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Oral Argument Before the Intermediate Court of Appeals

No. 30205, Friday, August 31, 2012, 9 a.m.

STATE OF HAWAI`I, Plaintiff-Appellee, v. MARYANN ACKER, Defendant-Appellant, and WILLIAM GERALD ACKER, Defendant.

Attorney(s) for Plaintiff-Appellee:Keith M. Kaneshiro, Prosecuting Attorney, and Brandon H. Ito, Deputy Prosecuting Attorney

Attorney(s) for Defendant-Appellant: Keith S. Shigetomi

COURT: Nakamura, CJ; Foley and Reifurth, JJ.

SPECIAL NOTE: The above argument will take place in the Supreme Court courtroom on the Second Floor of Ali`iolani Hale, 417 South King Street, Honolulu, Hawai`i.

[ Listen to the entire audio recording in mp3 format ]

Brief Description:

Defendant-Appellant Maryann Acker (Maryann) was charged with the murder of Lawrence R. Hasker (Hasker). After Maryann’s conviction for the murder of Hasker was vacated pursuant to her petition for post-conviction relief, she was retried and was again convicted of murder. A key witness for the prosecution was William Gerald Acker (William), Maryann’s husband at the time of the charged offense.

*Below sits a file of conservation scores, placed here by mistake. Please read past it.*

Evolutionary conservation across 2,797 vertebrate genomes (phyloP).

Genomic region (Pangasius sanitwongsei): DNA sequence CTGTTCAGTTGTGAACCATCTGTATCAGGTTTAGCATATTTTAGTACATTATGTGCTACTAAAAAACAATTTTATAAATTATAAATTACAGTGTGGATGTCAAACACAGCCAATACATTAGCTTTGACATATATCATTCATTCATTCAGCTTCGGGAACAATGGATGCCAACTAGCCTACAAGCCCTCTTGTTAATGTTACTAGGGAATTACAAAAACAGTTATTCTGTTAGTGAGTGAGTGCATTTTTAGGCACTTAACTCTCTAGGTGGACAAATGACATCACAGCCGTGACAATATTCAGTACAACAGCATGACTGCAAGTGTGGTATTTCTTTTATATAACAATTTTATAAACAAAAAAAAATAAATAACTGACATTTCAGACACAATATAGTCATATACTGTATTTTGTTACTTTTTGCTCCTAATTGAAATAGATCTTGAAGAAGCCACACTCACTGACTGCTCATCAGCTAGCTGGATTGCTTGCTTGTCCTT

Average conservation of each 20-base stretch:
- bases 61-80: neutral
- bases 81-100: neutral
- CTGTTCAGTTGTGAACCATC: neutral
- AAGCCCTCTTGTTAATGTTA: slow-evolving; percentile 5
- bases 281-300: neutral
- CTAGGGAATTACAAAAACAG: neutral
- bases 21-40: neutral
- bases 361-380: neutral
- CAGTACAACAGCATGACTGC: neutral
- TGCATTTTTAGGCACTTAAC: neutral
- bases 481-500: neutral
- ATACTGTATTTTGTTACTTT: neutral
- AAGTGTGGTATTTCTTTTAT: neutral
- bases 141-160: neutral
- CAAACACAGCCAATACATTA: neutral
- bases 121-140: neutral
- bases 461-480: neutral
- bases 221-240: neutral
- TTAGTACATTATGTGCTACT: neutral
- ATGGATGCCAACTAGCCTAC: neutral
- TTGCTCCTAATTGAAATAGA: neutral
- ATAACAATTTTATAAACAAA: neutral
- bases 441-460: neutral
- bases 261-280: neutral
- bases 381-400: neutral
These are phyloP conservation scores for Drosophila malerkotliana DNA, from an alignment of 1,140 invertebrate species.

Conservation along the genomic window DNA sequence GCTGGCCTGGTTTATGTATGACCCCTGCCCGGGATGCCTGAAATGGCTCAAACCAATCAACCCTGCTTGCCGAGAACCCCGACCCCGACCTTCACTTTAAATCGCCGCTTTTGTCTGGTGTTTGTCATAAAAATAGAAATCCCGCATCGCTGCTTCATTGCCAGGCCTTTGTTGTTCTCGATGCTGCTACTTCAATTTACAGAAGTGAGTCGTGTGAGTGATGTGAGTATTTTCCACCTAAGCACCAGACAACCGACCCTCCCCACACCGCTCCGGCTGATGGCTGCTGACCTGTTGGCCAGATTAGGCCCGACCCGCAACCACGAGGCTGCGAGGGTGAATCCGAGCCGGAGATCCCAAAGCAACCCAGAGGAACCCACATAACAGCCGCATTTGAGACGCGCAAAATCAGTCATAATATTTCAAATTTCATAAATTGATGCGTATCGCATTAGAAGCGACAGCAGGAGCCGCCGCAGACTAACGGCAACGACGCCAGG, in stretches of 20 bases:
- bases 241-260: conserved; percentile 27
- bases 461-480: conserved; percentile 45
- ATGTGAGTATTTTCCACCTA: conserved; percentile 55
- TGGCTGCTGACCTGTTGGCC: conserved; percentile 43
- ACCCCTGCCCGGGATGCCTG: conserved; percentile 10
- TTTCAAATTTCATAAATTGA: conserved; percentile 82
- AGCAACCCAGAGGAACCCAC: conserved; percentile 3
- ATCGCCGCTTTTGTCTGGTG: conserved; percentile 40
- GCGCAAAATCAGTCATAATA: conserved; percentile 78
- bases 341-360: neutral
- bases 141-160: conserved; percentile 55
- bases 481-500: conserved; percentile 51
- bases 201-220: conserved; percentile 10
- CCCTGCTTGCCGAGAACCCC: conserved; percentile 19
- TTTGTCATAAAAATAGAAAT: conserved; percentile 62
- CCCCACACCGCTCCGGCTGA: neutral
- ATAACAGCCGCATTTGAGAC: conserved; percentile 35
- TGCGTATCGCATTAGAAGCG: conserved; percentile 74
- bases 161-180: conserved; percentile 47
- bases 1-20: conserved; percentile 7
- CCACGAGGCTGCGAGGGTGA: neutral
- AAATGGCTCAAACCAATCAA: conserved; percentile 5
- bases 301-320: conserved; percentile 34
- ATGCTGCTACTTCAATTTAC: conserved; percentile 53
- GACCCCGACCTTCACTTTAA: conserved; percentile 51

On appeal, Maryann argues that: (1) the trial court erred in ruling that she “opened the door” to the introduction of evidence concerning her conviction for murder in a separate incident; (2) the trial court erred in permitting evidence of Maryann’s involvement in three robberies unrelated to the offense for which she was on trial; (3) the trial court erred in failing to declare a mistrial in response to Timothy Millard’s testimony that the police asked him a lot of questions and to take a lie detector test and that he answered their questions to their liking; (4) the deputy prosecutor engaged in misconduct by cross-examining Maryann with information contained in her presentence report; (5) the deputy prosecutor engaged in misconduct by arguing in his rebuttal closing argument that William “didn’t ask for anything” and “didn’t get anything”; (6) the trial court erred in permitting William, without repercussion, to refuse to testify when recalled as a witness in the defense case; and (7) the trial court erred in instructing the jury that Maryann could be found guilty of murder as an accomplice or without the jury’s finding that she had shot Hasker, when the indictment alleged that Maryann had caused the death of Hasker by shooting him with a firearm.